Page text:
Stewart Prime's father, mother and brother were killed on a Ferris wheel as he recovered in the hospital from a tonsillectomy. He was only six at the time. We see how this event affected his adult life, children and marriage. He became a mail carrier in a rural area which allowed him time for thinking, "... how a tiny thing... can change a person's life forever." When his wife had her nude portrait painted, it caused Stewart to question what it meant which was yet another question for which he never got an answer. The first was "Is it possible to remember something if you weren't there when it happened?" Stewart decided that "...like the numbers on the face of a clock...best to let it turn..."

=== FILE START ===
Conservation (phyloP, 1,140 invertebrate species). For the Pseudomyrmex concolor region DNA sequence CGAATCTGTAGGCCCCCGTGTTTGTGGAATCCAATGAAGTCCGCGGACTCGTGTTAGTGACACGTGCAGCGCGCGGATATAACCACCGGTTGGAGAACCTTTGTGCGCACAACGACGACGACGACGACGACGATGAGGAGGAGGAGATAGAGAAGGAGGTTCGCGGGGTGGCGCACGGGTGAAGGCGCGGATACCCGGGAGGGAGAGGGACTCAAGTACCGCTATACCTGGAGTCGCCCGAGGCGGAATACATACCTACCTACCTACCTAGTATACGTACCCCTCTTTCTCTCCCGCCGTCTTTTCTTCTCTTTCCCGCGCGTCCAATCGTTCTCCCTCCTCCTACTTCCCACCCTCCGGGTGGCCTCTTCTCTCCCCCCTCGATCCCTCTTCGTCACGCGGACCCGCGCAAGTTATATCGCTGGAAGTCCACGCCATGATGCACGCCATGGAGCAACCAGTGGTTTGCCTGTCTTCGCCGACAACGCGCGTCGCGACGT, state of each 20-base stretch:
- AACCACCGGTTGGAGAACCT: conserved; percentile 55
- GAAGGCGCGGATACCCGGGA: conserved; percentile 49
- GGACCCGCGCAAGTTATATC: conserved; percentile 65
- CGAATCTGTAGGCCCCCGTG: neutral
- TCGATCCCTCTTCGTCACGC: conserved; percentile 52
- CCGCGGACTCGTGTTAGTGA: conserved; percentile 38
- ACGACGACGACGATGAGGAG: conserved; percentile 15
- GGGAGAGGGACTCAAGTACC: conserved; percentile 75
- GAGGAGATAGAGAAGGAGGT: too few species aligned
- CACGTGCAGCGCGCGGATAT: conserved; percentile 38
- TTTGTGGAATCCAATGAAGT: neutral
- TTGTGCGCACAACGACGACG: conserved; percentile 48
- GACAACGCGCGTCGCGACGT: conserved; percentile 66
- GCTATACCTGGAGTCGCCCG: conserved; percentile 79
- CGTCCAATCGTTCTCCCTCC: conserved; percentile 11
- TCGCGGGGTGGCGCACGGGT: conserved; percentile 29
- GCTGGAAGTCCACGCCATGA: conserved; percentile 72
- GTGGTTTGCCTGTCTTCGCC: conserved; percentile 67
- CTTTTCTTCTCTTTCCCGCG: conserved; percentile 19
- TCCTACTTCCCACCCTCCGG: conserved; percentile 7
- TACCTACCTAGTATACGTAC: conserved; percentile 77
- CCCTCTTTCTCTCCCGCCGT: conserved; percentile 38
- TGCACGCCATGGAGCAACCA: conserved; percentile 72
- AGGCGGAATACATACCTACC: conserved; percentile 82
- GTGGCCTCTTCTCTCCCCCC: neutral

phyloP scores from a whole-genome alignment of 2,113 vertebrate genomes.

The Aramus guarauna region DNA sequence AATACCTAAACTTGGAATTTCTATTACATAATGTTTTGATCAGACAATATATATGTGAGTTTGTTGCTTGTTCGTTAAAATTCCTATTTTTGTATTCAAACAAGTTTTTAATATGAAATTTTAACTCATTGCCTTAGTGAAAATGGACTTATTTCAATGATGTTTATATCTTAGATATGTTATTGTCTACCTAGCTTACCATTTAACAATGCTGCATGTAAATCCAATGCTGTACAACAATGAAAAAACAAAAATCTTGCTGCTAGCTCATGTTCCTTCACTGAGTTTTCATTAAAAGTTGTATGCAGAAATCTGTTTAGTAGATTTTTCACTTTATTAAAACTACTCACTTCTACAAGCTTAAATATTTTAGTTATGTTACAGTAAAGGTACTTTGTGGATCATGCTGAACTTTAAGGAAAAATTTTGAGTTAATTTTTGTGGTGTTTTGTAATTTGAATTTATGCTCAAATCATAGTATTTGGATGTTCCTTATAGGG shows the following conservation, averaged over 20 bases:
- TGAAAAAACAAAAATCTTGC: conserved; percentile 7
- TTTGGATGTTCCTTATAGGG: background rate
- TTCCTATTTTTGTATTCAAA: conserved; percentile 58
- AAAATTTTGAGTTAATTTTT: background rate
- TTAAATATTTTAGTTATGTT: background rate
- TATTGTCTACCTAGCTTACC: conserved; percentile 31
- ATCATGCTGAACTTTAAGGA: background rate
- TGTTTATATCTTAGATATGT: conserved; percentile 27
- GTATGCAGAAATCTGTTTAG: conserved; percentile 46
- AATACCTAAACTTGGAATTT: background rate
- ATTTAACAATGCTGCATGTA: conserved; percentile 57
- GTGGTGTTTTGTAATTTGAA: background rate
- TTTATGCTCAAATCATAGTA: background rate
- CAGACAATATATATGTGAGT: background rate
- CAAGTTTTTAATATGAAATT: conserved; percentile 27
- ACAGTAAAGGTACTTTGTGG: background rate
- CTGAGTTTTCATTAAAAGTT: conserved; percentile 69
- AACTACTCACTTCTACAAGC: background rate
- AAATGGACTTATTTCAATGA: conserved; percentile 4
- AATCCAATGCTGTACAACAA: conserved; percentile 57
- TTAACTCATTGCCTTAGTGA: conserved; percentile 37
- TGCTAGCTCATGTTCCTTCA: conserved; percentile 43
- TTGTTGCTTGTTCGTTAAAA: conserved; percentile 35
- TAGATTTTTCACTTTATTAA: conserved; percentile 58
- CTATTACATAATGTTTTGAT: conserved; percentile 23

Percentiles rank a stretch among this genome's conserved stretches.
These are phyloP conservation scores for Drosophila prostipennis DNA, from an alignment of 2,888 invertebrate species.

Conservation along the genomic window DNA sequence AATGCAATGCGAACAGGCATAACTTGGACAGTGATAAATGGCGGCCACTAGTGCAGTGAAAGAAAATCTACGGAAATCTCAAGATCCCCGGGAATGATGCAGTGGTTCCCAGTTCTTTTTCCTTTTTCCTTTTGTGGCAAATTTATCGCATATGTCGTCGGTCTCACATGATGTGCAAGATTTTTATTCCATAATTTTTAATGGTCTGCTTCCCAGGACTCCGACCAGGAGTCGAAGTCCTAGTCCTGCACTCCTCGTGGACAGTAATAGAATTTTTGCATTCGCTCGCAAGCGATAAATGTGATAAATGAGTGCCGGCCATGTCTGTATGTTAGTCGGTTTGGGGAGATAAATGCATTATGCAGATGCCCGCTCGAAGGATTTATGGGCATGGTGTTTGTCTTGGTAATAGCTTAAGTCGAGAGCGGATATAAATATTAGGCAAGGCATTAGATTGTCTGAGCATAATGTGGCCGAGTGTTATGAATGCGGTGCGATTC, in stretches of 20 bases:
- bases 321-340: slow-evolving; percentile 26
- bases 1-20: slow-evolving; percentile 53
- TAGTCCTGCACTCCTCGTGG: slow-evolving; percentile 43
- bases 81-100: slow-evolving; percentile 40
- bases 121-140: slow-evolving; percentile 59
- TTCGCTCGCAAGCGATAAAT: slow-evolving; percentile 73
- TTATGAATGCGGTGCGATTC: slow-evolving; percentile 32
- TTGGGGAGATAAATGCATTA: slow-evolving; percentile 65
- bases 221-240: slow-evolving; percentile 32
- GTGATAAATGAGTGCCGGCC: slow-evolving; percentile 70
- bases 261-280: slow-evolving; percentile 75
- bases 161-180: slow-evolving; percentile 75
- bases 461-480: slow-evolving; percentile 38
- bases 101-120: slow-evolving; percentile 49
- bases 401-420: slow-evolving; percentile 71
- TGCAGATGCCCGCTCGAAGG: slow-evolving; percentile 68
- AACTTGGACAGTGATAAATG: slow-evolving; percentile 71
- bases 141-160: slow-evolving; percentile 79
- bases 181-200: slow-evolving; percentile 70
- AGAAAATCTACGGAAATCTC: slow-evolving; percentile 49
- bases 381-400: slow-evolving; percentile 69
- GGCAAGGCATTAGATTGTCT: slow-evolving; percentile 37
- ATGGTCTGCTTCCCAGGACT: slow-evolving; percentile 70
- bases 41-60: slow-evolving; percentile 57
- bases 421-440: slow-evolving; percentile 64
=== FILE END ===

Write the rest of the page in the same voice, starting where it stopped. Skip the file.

I enjoyed the story very much. The voice of the protagonist is realistic, consistent and of someone you might know and care about. Another thing I like about this story is that it shows how we can never really know or understand what another person thinks or feels. It's impossible, but doesn't mean we shouldn't try.
The story is told in first-person POV, present tense, with most of the story as a back story, and is eleven pages long. "A Thousand Souls" was published in The Gettysburg Review, summer 2014 issue.